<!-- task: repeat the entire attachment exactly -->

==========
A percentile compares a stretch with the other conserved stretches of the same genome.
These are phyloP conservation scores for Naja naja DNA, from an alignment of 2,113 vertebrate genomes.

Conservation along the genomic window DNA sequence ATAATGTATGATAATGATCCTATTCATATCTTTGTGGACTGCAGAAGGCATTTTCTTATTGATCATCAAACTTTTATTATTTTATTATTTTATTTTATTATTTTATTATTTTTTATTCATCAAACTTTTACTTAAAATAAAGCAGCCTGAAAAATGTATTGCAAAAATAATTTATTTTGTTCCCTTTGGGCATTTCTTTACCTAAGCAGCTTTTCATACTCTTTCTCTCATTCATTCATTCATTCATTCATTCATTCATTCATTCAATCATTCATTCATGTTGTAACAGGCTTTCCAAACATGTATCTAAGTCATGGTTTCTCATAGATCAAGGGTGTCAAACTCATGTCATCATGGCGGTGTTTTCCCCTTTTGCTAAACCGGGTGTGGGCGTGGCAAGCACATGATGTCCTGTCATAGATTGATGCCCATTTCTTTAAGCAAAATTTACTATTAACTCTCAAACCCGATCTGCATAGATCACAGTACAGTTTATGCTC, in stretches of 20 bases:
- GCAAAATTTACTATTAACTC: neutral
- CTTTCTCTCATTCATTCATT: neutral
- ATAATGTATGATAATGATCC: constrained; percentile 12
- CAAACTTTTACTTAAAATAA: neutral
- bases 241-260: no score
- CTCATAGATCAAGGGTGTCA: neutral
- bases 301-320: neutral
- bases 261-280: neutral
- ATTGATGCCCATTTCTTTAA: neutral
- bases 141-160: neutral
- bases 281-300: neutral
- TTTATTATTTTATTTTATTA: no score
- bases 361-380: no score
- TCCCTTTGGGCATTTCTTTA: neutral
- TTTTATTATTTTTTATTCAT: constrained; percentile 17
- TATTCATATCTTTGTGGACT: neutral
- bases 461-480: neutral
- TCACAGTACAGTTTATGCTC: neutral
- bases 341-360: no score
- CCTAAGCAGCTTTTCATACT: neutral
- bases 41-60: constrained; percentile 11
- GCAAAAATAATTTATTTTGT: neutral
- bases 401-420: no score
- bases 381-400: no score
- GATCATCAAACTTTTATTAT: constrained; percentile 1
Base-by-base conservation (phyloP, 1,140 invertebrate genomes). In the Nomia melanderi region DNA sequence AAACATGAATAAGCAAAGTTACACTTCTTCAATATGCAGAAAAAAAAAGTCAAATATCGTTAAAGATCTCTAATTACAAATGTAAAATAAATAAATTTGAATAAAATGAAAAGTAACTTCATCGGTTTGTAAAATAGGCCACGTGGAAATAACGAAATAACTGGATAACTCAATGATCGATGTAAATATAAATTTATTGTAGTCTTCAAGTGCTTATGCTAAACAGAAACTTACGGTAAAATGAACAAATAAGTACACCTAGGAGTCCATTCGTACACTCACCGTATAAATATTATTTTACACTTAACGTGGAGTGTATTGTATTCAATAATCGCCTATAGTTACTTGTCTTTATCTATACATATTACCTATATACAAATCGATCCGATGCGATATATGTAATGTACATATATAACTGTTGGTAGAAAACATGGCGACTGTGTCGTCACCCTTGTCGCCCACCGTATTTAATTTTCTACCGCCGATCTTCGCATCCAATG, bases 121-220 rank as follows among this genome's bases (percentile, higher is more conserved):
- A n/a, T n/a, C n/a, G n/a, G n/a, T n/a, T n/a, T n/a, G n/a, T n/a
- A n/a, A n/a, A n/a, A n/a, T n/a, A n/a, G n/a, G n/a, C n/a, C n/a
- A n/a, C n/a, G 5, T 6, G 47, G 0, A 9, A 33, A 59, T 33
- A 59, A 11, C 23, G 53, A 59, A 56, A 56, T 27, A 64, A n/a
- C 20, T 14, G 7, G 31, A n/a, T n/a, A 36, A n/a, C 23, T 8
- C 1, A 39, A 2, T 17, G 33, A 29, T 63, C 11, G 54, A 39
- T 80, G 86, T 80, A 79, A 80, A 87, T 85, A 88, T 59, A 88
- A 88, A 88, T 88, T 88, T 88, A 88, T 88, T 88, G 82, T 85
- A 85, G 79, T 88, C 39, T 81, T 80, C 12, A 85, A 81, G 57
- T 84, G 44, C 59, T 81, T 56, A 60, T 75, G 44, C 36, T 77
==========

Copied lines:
A percentile compares a stretch with the other conserved stretches of the same genome.
These are phyloP conservation scores for Naja naja DNA, from an alignment of 2,113 vertebrate genomes.

Conservation along the genomic window DNA sequence ATAATGTATGATAATGATCCTATTCATATCTTTGTGGACTGCAGAAGGCATTTTCTTATTGATCATCAAACTTTTATTATTTTATTATTTTATTTTATTATTTTATTATTTTTTATTCATCAAACTTTTACTTAAAATAAAGCAGCCTGAAAAATGTATTGCAAAAATAATTTATTTTGTTCCCTTTGGGCATTTCTTTACCTAAGCAGCTTTTCATACTCTTTCTCTCATTCATTCATTCATTCATTCATTCATTCATTCATTCAATCATTCATTCATGTTGTAACAGGCTTTCCAAACATGTATCTAAGTCATGGTTTCTCATAGATCAAGGGTGTCAAACTCATGTCATCATGGCGGTGTTTTCCCCTTTTGCTAAACCGGGTGTGGGCGTGGCAAGCACATGATGTCCTGTCATAGATTGATGCCCATTTCTTTAAGCAAAATTTACTATTAACTCTCAAACCCGATCTGCATAGATCACAGTACAGTTTATGCTC, in stretches of 20 bases:
- GCAAAATTTACTATTAACTC: neutral
- CTTTCTCTCATTCATTCATT: neutral
- ATAATGTATGATAATGATCC: constrained; percentile 12
- CAAACTTTTACTTAAAATAA: neutral
- bases 241-260: no score
- CTCATAGATCAAGGGTGTCA: neutral
- bases 301-320: neutral
- bases 261-280: neutral
- ATTGATGCCCATTTCTTTAA: neutral
- bases 141-160: neutral
- bases 281-300: neutral
- TTTATTATTTTATTTTATTA: no score
- bases 361-380: no score
- TCCCTTTGGGCATTTCTTTA: neutral
- TTTTATTATTTTTTATTCAT: constrained; percentile 17
- TATTCATATCTTTGTGGACT: neutral
- bases 461-480: neutral
- TCACAGTACAGTTTATGCTC: neutral
- bases 341-360: no score
- CCTAAGCAGCTTTTCATACT: neutral
- bases 41-60: constrained; percentile 11
- GCAAAAATAATTTATTTTGT: neutral
- bases 401-420: no score
- bases 381-400: no score
- GATCATCAAACTTTTATTAT: constrained; percentile 1
Base-by-base conservation (phyloP, 1,140 invertebrate genomes). In the Nomia melanderi region DNA sequence AAACATGAATAAGCAAAGTTACACTTCTTCAATATGCAGAAAAAAAAAGTCAAATATCGTTAAAGATCTCTAATTACAAATGTAAAATAAATAAATTTGAATAAAATGAAAAGTAACTTCATCGGTTTGTAAAATAGGCCACGTGGAAATAACGAAATAACTGGATAACTCAATGATCGATGTAAATATAAATTTATTGTAGTCTTCAAGTGCTTATGCTAAACAGAAACTTACGGTAAAATGAACAAATAAGTACACCTAGGAGTCCATTCGTACACTCACCGTATAAATATTATTTTACACTTAACGTGGAGTGTATTGTATTCAATAATCGCCTATAGTTACTTGTCTTTATCTATACATATTACCTATATACAAATCGATCCGATGCGATATATGTAATGTACATATATAACTGTTGGTAGAAAACATGGCGACTGTGTCGTCACCCTTGTCGCCCACCGTATTTAATTTTCTACCGCCGATCTTCGCATCCAATG, bases 121-220 rank as follows among this genome's bases (percentile, higher is more conserved):
- A n/a, T n/a, C n/a, G n/a, G n/a, T n/a, T n/a, T n/a, G n/a, T n/a
- A n/a, A n/a, A n/a, A n/a, T n/a, A n/a, G n/a, G n/a, C n/a, C n/a
- A n/a, C n/a, G 5, T 6, G 47, G 0, A 9, A 33, A 59, T 33
- A 59, A 11, C 23, G 53, A 59, A 56, A 56, T 27, A 64, A n/a
- C 20, T 14, G 7, G 31, A n/a, T n/a, A 36, A n/a, C 23, T 8
- C 1, A 39, A 2, T 17, G 33, A 29, T 63, C 11, G 54, A 39
- T 80, G 86, T 80, A 79, A 80, A 87, T 85, A 88, T 59, A 88
- A 88, A 88, T 88, T 88, T 88, A 88, T 88, T 88, G 82, T 85
- A 85, G 79, T 88, C 39, T 81, T 80, C 12, A 85, A 81, G 57
- T 84, G 44, C 59, T 81, T 56, A 60, T 75, G 44, C 36, T 77